For the crisis-management drill described previously, a comic book would be the best way to meet the needs of the participants. It would also be easy to use and reproduce for the players who were involved. Moreover, because it would depict people with opposite or conflicting goals, placed in a situation that lacks a foreseeable outcome, such a comic book would additionally work as a thinking tool that can be incredibly useful when brainstorming for new ideas and solutions.

Comic books 101

After you have gathered the necessary data (the playing cards, the scenario master’s transcripts, the list of players, stakeholders and game goals), you can start turning them into sketches. The next step after that is to chronologically arrange the storyboard you created so that it matches the actual flow of the drill. Furthermore, each page can be customized so that it addresses a specific problem that came up during the game, the people involved and their decisions, thus becoming a worksheet. Usually, one page takes approximately one hour to ink.

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To give you an idea of the work that goes into a 13-page comic book, it takes a day to sketch one 11 × 17-inch (or A3) page in pencil, five days to colour 12 pages and print the dialogue in black ink, and you can copy and bind five books per hour on 8.5 × 11-inch (or A4) paper. The first page should be an introductory one, listing the participants and main events of the game; also, I recommend leaving a few blank pages at the end of the book, for writing down notes.

If you aren’t very good at drawing or don’t have enough time on your hands but you would still like to make such a comic book, there are a few websites which provide ready-made elements, such as designcomics.org, plasq.com and makebeliefscomix.com/Comix.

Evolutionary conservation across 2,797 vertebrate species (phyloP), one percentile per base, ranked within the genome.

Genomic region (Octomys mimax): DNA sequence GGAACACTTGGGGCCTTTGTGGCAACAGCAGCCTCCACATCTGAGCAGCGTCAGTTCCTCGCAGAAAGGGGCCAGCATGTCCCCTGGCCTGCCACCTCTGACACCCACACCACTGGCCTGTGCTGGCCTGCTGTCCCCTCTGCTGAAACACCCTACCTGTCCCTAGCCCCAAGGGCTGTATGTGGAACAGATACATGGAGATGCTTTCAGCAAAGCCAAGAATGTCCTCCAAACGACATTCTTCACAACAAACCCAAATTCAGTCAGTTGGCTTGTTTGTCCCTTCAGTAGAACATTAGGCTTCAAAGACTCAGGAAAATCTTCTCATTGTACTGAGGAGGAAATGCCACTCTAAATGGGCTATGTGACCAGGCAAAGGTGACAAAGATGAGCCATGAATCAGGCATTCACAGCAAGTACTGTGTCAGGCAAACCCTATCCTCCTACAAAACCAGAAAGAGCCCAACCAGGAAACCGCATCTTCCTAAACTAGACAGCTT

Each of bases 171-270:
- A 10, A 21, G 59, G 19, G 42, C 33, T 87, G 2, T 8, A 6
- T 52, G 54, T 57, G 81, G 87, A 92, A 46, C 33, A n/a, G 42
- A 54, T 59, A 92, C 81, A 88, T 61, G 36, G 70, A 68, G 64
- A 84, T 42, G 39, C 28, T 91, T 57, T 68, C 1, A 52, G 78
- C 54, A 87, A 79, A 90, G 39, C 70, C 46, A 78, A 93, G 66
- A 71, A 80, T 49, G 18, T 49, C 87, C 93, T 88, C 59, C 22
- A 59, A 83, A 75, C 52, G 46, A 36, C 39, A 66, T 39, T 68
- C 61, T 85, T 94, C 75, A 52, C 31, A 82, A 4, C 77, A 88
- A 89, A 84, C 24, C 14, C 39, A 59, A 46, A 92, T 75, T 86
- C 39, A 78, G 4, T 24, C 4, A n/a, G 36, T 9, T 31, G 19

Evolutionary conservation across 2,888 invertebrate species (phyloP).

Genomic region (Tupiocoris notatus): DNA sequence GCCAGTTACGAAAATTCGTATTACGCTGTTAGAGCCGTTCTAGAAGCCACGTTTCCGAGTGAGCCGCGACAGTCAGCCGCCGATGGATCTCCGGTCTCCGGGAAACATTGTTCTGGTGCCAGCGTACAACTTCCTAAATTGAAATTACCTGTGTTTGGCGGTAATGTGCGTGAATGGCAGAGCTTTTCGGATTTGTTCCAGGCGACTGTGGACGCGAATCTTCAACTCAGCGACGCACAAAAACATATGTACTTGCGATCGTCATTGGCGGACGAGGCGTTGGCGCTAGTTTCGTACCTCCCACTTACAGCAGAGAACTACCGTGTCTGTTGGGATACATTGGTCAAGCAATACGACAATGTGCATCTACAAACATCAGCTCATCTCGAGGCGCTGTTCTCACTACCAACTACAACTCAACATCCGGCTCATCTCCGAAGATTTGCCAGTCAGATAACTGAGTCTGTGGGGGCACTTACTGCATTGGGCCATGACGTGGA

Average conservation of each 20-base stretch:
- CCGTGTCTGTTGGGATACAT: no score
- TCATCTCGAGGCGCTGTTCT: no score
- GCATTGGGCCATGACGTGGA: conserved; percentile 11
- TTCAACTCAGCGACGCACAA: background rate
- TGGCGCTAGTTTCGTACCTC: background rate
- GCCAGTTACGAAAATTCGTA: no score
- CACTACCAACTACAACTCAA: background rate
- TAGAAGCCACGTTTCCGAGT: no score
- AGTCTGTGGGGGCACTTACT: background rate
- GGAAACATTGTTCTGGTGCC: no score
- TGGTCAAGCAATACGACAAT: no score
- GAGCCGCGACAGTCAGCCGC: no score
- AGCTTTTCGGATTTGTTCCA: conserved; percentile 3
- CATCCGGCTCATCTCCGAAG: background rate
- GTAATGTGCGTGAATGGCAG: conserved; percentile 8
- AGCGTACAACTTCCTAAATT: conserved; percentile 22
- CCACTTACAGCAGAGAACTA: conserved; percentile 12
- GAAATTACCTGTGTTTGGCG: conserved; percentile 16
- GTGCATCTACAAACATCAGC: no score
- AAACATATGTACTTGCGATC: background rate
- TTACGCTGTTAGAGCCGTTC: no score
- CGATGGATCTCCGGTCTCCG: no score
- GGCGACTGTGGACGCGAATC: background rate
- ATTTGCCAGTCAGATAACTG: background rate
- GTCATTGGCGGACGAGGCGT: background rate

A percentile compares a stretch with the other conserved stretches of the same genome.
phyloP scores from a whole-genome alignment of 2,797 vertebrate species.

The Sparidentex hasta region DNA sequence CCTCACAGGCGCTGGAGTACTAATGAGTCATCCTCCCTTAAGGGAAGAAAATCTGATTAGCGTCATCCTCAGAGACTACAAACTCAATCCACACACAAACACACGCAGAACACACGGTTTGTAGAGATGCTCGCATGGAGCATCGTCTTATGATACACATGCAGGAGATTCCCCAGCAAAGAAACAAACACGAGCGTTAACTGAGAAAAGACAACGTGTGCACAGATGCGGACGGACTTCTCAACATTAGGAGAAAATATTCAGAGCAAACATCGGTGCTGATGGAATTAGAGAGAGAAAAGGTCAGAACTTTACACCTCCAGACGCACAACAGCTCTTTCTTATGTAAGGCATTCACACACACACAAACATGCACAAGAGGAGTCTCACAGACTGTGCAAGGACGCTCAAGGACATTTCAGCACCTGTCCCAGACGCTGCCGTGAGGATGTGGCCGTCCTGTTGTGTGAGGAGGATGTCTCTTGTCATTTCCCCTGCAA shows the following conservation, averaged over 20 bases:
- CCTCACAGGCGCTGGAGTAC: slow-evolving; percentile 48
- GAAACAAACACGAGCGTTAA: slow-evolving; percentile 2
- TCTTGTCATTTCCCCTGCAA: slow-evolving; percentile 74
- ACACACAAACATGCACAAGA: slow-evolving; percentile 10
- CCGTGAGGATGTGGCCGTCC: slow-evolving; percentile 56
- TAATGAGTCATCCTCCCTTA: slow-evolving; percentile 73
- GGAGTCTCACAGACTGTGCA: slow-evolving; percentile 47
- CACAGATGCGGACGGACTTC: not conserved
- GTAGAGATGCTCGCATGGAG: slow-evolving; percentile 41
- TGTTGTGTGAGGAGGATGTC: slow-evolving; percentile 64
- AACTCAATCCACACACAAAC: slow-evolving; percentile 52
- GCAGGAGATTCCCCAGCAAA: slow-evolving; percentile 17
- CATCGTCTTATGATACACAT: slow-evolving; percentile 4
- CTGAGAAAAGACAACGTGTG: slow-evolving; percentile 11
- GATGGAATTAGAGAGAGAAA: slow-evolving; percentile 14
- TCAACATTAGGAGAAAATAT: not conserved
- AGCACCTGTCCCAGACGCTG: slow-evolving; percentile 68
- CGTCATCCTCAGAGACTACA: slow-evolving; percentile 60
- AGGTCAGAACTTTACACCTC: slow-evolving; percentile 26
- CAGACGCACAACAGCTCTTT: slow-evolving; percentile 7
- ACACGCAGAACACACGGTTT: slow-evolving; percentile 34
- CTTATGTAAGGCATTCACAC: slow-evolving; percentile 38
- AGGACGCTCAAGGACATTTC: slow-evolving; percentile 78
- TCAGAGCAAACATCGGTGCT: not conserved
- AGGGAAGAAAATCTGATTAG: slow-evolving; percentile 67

The back-up plan

Irrespective of your willingness to create a comic book for your client, it may happen that the latter doesn’t give you enough time or even rejects your idea, considering it inappropriate for a staid corporate setting. If this were to happen, there are a few alternatives available:

1. Pinpoint one aspect of the problem and try to illustrate it with a storyboard or several thumbnails. It’s much easier to approach a client by presenting him a sketch rather than by trying to have him visualize what you’re talking about. First of all, however, you must be certain you’re dealing with a problem that can be “translated” into a comic book, before you pitch the idea of a comic by using a sketch of one.

2. You could also test the waters by spending only a few minutes to create a simple sketch of a story and present it to your client. Use the feedback you get to decide between choosing an alternative method (if feedback is negative) or investing a week or two’s budget into making an entire comic book.

3. If the business problem requires those involved to be active, exchange information and make various movements, you should focus on these dynamic aspects and emphasize them by using stick figures, clothespin people or even pictures with word bubbles. Detailed drawings represent a better alternative only if you’re trying to emphasize facial or physical details.

All in all, the next time you have to create a user-research deliverable, consider making a comic book. You will make good use of the information gathered because such a format will help you focus on what’s truly important. You will deliver your client something that is engaging, memorable and easy to understand, not to mention that there’s a great chance both you and your client will enjoy the process!

Anamaria

I read, I write, I sleep.